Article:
By Leigh O'Connor.
Of our five senses of taste – sweet, salty, sour, bitter and savoury – we all know that sweet always wins out!
In these COVID-days of isolation and lockdown, having your cake and eating it seems like too much of a guilty pleasure. Alimentary’s Alison Wright knows how to satisfy those cravings without denying yourself the sweet treats in life.
"Research suggests our liking for sweet tastes is innate and likely evolved from our need to seek out sources of glucose for energy,” Ali explains. "It’s hardly surprising we enjoy sweet foods, which can be difficult in a time when we are continually told to cut sugar, reduce carbohydrates and eat cleanly.
"This is ‘bad’ food, a ‘guilty’ pleasure, surely only reserved for ‘cheat’ days. I’m here to tell you how to have your cake and eat it too!”
Ali says the key is balance:If you want a piece of cake, then have a piece; just not too much and not all the time:
It isn’t good or bad, you shouldn’t feel guilty, it is simply a piece of cake. The key is to enjoy eating it – put it on a plate, sit down, eat it slowly and enjoy every mouthful. Depriving yourself of food you enjoy can be counter intuitive, only making you crave that food even more and setting you up for failure. Too much emphasis on restriction can mean you will be more likely to binge, or overeat and beat yourself up about it later.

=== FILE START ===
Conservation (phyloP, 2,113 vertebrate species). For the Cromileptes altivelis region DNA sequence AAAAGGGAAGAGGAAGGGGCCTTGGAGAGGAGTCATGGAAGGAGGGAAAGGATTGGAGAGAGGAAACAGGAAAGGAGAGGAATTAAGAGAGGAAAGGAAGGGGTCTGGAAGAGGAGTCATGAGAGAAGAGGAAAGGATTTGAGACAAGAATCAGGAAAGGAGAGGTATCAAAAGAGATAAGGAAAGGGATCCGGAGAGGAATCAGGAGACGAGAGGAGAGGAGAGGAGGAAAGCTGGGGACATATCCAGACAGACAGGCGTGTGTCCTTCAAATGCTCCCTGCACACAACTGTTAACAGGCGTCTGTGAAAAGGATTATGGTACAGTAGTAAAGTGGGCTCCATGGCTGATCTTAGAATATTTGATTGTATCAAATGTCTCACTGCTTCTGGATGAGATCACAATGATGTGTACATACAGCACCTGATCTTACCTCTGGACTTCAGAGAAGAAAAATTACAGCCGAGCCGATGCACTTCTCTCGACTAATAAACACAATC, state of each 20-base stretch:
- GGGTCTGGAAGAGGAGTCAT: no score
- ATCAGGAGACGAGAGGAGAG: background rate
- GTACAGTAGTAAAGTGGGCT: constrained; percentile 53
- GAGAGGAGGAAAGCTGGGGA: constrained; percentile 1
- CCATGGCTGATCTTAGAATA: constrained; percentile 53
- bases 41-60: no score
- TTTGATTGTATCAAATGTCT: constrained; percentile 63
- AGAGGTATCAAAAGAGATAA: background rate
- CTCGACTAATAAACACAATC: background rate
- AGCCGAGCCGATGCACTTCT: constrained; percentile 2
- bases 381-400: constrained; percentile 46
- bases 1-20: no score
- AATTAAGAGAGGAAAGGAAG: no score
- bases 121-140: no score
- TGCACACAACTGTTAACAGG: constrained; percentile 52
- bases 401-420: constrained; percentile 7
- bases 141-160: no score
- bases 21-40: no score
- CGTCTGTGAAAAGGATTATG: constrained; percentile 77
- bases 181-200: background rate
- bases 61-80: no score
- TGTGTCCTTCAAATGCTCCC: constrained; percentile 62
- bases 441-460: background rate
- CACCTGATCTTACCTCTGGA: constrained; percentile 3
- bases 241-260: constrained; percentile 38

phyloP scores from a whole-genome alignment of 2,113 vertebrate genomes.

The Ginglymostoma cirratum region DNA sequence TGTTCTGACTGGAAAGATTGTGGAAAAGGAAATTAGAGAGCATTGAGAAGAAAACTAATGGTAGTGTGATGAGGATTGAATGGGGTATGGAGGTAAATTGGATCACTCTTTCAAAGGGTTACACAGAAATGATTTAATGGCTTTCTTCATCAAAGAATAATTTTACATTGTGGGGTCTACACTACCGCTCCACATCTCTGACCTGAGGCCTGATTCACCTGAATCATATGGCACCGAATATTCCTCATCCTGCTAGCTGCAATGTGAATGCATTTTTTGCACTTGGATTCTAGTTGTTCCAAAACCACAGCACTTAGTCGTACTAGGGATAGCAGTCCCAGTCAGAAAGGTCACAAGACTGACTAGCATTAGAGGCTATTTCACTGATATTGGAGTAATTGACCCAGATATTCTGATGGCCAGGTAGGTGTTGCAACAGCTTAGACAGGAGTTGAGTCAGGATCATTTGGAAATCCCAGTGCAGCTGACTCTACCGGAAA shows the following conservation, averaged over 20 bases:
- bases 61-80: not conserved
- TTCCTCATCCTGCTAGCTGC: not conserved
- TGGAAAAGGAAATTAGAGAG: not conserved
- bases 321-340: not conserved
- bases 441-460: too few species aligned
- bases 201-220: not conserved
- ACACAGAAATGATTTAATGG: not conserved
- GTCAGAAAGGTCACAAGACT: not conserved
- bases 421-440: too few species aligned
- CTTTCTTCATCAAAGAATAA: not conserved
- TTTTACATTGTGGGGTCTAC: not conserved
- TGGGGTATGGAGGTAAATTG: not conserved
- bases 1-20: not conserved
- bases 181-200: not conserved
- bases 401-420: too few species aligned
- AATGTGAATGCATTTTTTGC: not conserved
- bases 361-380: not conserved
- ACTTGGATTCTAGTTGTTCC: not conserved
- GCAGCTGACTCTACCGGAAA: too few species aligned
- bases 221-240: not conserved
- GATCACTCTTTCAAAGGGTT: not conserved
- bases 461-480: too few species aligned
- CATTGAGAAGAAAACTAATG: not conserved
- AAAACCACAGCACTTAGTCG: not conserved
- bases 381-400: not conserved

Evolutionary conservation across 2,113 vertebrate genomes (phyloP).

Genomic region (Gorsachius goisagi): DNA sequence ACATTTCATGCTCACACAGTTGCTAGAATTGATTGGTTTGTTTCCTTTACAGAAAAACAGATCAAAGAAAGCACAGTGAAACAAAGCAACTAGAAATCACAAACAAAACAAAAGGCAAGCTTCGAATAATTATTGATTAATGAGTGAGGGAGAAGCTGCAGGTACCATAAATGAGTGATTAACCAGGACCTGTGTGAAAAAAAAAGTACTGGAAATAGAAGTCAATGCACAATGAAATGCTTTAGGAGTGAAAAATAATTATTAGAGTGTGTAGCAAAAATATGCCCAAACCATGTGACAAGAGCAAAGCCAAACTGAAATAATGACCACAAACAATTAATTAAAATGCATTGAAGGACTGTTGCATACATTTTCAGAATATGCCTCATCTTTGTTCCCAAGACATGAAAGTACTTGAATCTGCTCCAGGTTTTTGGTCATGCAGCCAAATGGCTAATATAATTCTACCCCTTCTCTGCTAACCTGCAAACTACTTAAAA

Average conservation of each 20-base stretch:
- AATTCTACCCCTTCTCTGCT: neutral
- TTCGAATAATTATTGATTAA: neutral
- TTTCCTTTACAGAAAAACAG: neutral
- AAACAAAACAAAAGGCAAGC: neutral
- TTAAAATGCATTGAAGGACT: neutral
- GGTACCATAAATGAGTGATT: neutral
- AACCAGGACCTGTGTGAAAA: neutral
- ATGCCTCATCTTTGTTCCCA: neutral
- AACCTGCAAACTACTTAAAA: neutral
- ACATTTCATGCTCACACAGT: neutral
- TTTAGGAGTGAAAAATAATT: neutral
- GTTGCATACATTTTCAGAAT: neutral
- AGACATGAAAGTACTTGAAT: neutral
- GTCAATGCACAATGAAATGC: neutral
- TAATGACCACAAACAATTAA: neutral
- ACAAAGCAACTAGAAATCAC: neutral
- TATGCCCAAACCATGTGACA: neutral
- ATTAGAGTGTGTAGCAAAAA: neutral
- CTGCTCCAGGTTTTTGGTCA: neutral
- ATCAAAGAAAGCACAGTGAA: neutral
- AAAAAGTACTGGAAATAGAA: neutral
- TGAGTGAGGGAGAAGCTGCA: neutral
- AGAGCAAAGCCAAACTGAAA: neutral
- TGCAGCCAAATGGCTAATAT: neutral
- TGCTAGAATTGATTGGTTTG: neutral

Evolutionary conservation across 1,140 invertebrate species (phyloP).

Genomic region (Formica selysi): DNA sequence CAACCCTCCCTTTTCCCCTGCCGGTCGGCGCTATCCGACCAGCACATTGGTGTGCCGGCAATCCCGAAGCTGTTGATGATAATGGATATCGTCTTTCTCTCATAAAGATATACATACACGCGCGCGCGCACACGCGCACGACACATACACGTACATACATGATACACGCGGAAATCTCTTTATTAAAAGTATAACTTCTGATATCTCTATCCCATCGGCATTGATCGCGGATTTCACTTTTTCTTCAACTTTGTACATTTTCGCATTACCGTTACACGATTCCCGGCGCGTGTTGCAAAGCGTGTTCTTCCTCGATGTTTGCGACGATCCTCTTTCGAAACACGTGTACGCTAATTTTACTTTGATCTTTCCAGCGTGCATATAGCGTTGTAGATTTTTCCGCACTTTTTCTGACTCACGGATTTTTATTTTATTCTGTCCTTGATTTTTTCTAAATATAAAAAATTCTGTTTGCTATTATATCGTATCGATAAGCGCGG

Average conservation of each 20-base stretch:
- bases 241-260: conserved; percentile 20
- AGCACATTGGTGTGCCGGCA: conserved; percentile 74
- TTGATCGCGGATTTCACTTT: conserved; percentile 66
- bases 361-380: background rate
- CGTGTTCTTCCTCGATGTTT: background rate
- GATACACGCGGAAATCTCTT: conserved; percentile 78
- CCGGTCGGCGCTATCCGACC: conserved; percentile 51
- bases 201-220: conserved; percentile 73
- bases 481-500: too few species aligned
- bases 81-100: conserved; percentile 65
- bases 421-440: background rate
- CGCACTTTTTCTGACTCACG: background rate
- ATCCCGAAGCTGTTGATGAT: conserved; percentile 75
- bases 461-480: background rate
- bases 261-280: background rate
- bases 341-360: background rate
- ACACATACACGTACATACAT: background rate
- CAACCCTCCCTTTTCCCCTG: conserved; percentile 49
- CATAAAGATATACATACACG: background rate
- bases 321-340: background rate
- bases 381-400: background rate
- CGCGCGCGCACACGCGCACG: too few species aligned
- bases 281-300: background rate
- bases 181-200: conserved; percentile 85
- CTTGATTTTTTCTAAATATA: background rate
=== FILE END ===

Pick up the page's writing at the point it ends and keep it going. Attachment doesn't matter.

Think of your nutrition over the course of a week:
Employ an 80:20 ratio of home cooking, with lots of fresh fruit, vegetables and lean protein 80% of the time; leaving 20% of your intake for less nutritious, occasional foods like sweets and takeaways. Healthy eating is not a competition about who can give up the most and feel the most virtuous; it’s about balance, good choices and enjoying your food.
We eat for so many reasons and hunger is often way down the list. Before you eat, ask yourself why are you eating? Are you hungry? Maybe you’re thirsty, bored, tired, or sad. Try to only eat when you are hungry; listen to your body and make meal times an occasion – sit down at the table, turn off your phone and enjoy your food.
Erect some sweet boundaries:
If like Ali, you find it hard to contain your enthusiasm for sweet things, put some boundaries up. This may mean keeping your fridge, cupboards and kitchen free of chocolate, cakes, biscuits and ice cream. Eating is connected to the availability, visibility and accessibility of food – if you don’t have it in the house, you can’t eat it and chances are, you won’t think about it!
Keep a food diary:
The very act of writing down what you eat encourages making better choices.
Ali’s raw chocolate brownie recipe is the ideal treat for those moments in life when all you need is a chocolate fix.
These delicious brownies are not only gluten and dairy-free, they are also high in fibre, rich in antioxidants and bursting with good fats. Dates are a natural sweetener packed full of nutritional benefits, such as flavonoids and carotenoids, which help reduce inflammation and promote heart health.
Remember – you can have your cake and eat it too. Just make sure you also eat plenty of wholefoods, vegetables, good quality protein and fats; enjoy your food and think about what you are eating!